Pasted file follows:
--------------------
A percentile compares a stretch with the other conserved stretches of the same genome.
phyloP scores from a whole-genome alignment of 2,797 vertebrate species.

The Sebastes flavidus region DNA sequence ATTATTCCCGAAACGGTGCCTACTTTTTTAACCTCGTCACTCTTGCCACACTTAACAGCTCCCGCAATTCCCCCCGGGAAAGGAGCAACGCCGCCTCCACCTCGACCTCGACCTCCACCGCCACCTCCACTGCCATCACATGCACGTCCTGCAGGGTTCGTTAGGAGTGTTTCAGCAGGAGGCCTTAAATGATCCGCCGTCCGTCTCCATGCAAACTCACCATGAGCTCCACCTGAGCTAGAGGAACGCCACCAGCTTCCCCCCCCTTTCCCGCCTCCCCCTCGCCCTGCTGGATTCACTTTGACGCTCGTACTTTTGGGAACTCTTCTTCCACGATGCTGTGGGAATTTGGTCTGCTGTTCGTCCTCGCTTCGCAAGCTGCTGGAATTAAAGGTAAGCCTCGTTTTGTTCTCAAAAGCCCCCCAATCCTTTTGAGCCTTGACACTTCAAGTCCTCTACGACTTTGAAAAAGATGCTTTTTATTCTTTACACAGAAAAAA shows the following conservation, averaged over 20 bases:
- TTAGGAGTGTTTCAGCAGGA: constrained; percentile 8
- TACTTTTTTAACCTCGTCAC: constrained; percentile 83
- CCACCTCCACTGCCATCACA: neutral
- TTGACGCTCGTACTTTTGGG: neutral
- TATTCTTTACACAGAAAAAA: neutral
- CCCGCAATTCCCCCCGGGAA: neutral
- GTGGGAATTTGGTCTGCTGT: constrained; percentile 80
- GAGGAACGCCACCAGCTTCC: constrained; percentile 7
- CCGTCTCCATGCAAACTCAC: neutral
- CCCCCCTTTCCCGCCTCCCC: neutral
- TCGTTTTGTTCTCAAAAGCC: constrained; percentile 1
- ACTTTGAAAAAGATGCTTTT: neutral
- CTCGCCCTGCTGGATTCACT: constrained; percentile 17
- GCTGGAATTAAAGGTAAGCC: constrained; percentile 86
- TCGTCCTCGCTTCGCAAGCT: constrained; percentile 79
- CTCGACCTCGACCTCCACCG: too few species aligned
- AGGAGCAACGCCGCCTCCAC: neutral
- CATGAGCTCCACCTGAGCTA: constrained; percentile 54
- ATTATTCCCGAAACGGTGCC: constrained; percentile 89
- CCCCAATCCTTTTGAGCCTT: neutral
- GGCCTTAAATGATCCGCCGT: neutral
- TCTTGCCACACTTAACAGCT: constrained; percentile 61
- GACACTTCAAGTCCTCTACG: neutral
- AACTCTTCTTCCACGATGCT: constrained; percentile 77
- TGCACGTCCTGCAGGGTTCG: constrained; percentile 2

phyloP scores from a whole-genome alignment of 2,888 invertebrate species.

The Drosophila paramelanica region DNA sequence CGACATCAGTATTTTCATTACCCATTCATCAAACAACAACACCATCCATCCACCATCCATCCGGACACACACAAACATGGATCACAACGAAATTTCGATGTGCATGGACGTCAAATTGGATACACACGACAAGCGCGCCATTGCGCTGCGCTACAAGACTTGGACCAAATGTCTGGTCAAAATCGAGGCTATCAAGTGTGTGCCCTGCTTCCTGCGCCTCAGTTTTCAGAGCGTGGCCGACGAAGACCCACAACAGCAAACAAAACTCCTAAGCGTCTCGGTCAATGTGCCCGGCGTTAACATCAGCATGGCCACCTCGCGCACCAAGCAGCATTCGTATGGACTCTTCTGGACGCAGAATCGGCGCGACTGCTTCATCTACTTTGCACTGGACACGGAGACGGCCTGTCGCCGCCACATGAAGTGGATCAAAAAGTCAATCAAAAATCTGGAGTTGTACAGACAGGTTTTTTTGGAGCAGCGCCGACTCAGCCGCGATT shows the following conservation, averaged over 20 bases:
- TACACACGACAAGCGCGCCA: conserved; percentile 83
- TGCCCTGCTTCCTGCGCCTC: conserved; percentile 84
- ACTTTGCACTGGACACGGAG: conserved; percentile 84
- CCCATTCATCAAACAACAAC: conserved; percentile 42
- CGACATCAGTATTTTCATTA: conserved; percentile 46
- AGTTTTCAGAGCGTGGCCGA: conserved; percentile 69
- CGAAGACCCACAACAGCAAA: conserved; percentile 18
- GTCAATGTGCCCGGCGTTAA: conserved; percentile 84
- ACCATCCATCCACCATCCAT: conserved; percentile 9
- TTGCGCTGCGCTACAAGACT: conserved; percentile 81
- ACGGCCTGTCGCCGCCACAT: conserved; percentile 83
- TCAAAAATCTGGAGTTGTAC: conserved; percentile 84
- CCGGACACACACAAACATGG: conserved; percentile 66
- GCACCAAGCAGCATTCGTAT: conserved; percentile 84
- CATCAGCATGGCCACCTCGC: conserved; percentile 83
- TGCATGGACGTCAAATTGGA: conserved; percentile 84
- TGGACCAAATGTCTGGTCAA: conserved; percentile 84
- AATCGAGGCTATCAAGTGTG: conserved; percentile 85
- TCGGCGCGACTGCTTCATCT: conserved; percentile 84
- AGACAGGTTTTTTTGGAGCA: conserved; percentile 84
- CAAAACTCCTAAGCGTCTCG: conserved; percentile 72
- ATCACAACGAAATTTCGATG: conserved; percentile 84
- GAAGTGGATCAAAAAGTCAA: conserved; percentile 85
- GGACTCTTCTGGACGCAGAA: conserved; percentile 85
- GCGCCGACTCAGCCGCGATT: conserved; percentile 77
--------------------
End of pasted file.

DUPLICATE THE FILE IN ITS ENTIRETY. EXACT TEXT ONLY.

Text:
A percentile compares a stretch with the other conserved stretches of the same genome.
phyloP scores from a whole-genome alignment of 2,797 vertebrate species.

The Sebastes flavidus region DNA sequence ATTATTCCCGAAACGGTGCCTACTTTTTTAACCTCGTCACTCTTGCCACACTTAACAGCTCCCGCAATTCCCCCCGGGAAAGGAGCAACGCCGCCTCCACCTCGACCTCGACCTCCACCGCCACCTCCACTGCCATCACATGCACGTCCTGCAGGGTTCGTTAGGAGTGTTTCAGCAGGAGGCCTTAAATGATCCGCCGTCCGTCTCCATGCAAACTCACCATGAGCTCCACCTGAGCTAGAGGAACGCCACCAGCTTCCCCCCCCTTTCCCGCCTCCCCCTCGCCCTGCTGGATTCACTTTGACGCTCGTACTTTTGGGAACTCTTCTTCCACGATGCTGTGGGAATTTGGTCTGCTGTTCGTCCTCGCTTCGCAAGCTGCTGGAATTAAAGGTAAGCCTCGTTTTGTTCTCAAAAGCCCCCCAATCCTTTTGAGCCTTGACACTTCAAGTCCTCTACGACTTTGAAAAAGATGCTTTTTATTCTTTACACAGAAAAAA shows the following conservation, averaged over 20 bases:
- TTAGGAGTGTTTCAGCAGGA: constrained; percentile 8
- TACTTTTTTAACCTCGTCAC: constrained; percentile 83
- CCACCTCCACTGCCATCACA: neutral
- TTGACGCTCGTACTTTTGGG: neutral
- TATTCTTTACACAGAAAAAA: neutral
- CCCGCAATTCCCCCCGGGAA: neutral
- GTGGGAATTTGGTCTGCTGT: constrained; percentile 80
- GAGGAACGCCACCAGCTTCC: constrained; percentile 7
- CCGTCTCCATGCAAACTCAC: neutral
- CCCCCCTTTCCCGCCTCCCC: neutral
- TCGTTTTGTTCTCAAAAGCC: constrained; percentile 1
- ACTTTGAAAAAGATGCTTTT: neutral
- CTCGCCCTGCTGGATTCACT: constrained; percentile 17
- GCTGGAATTAAAGGTAAGCC: constrained; percentile 86
- TCGTCCTCGCTTCGCAAGCT: constrained; percentile 79
- CTCGACCTCGACCTCCACCG: too few species aligned
- AGGAGCAACGCCGCCTCCAC: neutral
- CATGAGCTCCACCTGAGCTA: constrained; percentile 54
- ATTATTCCCGAAACGGTGCC: constrained; percentile 89
- CCCCAATCCTTTTGAGCCTT: neutral
- GGCCTTAAATGATCCGCCGT: neutral
- TCTTGCCACACTTAACAGCT: constrained; percentile 61
- GACACTTCAAGTCCTCTACG: neutral
- AACTCTTCTTCCACGATGCT: constrained; percentile 77
- TGCACGTCCTGCAGGGTTCG: constrained; percentile 2

phyloP scores from a whole-genome alignment of 2,888 invertebrate species.

The Drosophila paramelanica region DNA sequence CGACATCAGTATTTTCATTACCCATTCATCAAACAACAACACCATCCATCCACCATCCATCCGGACACACACAAACATGGATCACAACGAAATTTCGATGTGCATGGACGTCAAATTGGATACACACGACAAGCGCGCCATTGCGCTGCGCTACAAGACTTGGACCAAATGTCTGGTCAAAATCGAGGCTATCAAGTGTGTGCCCTGCTTCCTGCGCCTCAGTTTTCAGAGCGTGGCCGACGAAGACCCACAACAGCAAACAAAACTCCTAAGCGTCTCGGTCAATGTGCCCGGCGTTAACATCAGCATGGCCACCTCGCGCACCAAGCAGCATTCGTATGGACTCTTCTGGACGCAGAATCGGCGCGACTGCTTCATCTACTTTGCACTGGACACGGAGACGGCCTGTCGCCGCCACATGAAGTGGATCAAAAAGTCAATCAAAAATCTGGAGTTGTACAGACAGGTTTTTTTGGAGCAGCGCCGACTCAGCCGCGATT shows the following conservation, averaged over 20 bases:
- TACACACGACAAGCGCGCCA: conserved; percentile 83
- TGCCCTGCTTCCTGCGCCTC: conserved; percentile 84
- ACTTTGCACTGGACACGGAG: conserved; percentile 84
- CCCATTCATCAAACAACAAC: conserved; percentile 42
- CGACATCAGTATTTTCATTA: conserved; percentile 46
- AGTTTTCAGAGCGTGGCCGA: conserved; percentile 69
- CGAAGACCCACAACAGCAAA: conserved; percentile 18
- GTCAATGTGCCCGGCGTTAA: conserved; percentile 84
- ACCATCCATCCACCATCCAT: conserved; percentile 9
- TTGCGCTGCGCTACAAGACT: conserved; percentile 81
- ACGGCCTGTCGCCGCCACAT: conserved; percentile 83
- TCAAAAATCTGGAGTTGTAC: conserved; percentile 84
- CCGGACACACACAAACATGG: conserved; percentile 66
- GCACCAAGCAGCATTCGTAT: conserved; percentile 84
- CATCAGCATGGCCACCTCGC: conserved; percentile 83
- TGCATGGACGTCAAATTGGA: conserved; percentile 84
- TGGACCAAATGTCTGGTCAA: conserved; percentile 84
- AATCGAGGCTATCAAGTGTG: conserved; percentile 85
- TCGGCGCGACTGCTTCATCT: conserved; percentile 84
- AGACAGGTTTTTTTGGAGCA: conserved; percentile 84
- CAAAACTCCTAAGCGTCTCG: conserved; percentile 72
- ATCACAACGAAATTTCGATG: conserved; percentile 84
- GAAGTGGATCAAAAAGTCAA: conserved; percentile 85
- GGACTCTTCTGGACGCAGAA: conserved; percentile 85
- GCGCCGACTCAGCCGCGATT: conserved; percentile 77